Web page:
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Israel to approve permits for illegal settlement expansion in West Bank

Netanyahu's right-wing coalition set to approve the housing units despite opposition from Washington
Israeli soldiers guarding the illegal Ariel settlement outpost in the occupied West Bank in October 2021(AFP)

Israel's far-right government plans to approve thousands of building permits for illegal settlements in the occupied West Bank, despite pressure from the United States to halt settlement expansion. 

The agenda for Israel's Supreme Planning Council meeting next week included plans to discuss 4,560 housing units across the West Bank. 

Of those, 1,332 are up for approval, with the remainder going through the preliminary clearance process.

"We will continue to develop the settlement of and strengthen the Israeli hold on the territory," said the far-right finance minister Bezatel Smotrich, who has a leading role in occupied West Bank affairs due to his additional defence portfolio. 

International law deems Israeli settlements built on the occupied West Bank since 1967 to be illegal.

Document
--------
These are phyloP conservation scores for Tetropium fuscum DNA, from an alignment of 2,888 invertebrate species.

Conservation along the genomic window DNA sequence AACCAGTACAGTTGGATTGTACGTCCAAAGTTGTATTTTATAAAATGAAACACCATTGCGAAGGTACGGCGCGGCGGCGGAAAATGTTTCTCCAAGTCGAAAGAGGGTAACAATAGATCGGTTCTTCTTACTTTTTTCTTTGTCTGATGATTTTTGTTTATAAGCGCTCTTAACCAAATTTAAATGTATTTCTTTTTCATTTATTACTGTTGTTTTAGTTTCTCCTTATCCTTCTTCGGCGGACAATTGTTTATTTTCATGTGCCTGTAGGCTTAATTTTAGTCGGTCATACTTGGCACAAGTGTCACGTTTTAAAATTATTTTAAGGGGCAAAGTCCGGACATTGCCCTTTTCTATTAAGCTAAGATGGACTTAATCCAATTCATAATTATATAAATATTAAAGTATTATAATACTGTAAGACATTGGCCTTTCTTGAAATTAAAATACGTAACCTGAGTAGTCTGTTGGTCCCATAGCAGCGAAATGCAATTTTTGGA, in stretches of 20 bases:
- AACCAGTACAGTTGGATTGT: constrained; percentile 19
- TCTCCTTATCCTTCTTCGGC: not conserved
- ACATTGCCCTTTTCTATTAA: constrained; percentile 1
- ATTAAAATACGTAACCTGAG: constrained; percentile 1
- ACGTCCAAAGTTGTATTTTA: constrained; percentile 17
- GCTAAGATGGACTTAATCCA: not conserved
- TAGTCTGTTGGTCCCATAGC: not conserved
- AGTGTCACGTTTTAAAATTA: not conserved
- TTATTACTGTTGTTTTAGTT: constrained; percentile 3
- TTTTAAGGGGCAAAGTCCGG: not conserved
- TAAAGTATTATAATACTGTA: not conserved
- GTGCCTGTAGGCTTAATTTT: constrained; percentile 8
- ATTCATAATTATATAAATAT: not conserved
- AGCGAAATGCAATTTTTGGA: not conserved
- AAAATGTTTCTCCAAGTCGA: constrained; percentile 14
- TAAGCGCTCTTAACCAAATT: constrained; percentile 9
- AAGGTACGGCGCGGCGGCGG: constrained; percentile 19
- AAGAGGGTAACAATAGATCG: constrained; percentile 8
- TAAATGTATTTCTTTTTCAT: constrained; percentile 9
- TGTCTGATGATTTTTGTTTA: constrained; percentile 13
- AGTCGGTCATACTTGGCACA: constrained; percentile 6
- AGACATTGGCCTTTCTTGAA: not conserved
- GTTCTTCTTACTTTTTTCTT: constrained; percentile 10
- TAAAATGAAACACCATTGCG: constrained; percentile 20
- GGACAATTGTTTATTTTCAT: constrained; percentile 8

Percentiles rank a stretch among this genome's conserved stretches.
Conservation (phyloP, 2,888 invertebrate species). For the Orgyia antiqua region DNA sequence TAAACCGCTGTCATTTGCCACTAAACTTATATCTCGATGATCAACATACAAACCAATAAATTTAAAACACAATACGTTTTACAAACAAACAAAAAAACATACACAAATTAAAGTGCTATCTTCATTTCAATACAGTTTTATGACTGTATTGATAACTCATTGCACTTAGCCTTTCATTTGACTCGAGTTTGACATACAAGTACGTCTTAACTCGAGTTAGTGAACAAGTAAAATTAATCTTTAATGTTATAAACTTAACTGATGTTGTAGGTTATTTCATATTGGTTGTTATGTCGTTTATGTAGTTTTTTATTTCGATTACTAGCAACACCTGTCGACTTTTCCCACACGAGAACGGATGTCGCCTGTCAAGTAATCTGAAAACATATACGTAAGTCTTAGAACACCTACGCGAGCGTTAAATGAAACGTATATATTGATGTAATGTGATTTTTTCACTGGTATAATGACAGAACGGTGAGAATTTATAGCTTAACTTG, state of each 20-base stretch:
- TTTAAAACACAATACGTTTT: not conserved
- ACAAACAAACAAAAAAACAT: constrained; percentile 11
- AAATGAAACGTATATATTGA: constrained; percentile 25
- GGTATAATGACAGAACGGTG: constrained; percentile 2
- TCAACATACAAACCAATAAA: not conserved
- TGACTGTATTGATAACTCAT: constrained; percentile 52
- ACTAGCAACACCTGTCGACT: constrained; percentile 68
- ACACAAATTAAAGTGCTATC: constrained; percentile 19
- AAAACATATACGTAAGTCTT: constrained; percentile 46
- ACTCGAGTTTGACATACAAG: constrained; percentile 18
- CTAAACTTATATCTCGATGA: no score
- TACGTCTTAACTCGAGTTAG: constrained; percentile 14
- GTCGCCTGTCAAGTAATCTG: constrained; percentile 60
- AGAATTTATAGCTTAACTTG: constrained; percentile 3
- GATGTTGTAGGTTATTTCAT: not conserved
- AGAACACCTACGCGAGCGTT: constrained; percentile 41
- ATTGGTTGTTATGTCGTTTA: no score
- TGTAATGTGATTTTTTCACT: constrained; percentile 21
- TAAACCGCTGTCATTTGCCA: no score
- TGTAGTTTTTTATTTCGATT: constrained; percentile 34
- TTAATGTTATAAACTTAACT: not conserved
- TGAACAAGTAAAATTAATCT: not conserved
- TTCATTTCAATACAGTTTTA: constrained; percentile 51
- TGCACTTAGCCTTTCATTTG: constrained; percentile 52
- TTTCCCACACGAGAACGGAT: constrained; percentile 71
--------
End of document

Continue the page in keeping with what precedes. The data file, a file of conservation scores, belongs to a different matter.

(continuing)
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Since coming to power in December, Israeli Prime Minister Benjamin Netanyahu's far-right coalition has approved the building of 7,000 new housing units, mainly in the West Bank. 

Netanyahu's administration has also amended laws that had previously prohibited settlers from returning to four settlements in the occupied West Bank that were evacuated in 2005: Homesh, Sa-Nur, Kadim and Ganim. 

Following Sunday's decision, the Palestinian Authority said it would boycott a scheduled meeting of the Joint Economic Committee with Israel on Monday.

Washington opposes new settlements 

Earlier this week, US President Joe Biden's administration repeated its criticism of Israeli settlement expansion in the occupied West Bank, following a report that Israel planned to announce the building of thousands of housing units.

During a press briefing on Monday, the White House's national security spokesperson John Kirby would not confirm if the Israeli government informed the administration about its plans to announce settlement expansion. However, Kirby said that American policy opposed any unilateral decisions to advance settlements in the occupied West Bank.

Axios reported on Monday that Israel informed the US that it planned to build 4,000 housing units in several existing occupied West Bank settlements.

The report comes after Netanyahu's government shelved plans to expand a settlement east of Jerusalem, which, if constructed, would divide the West Bank in two.

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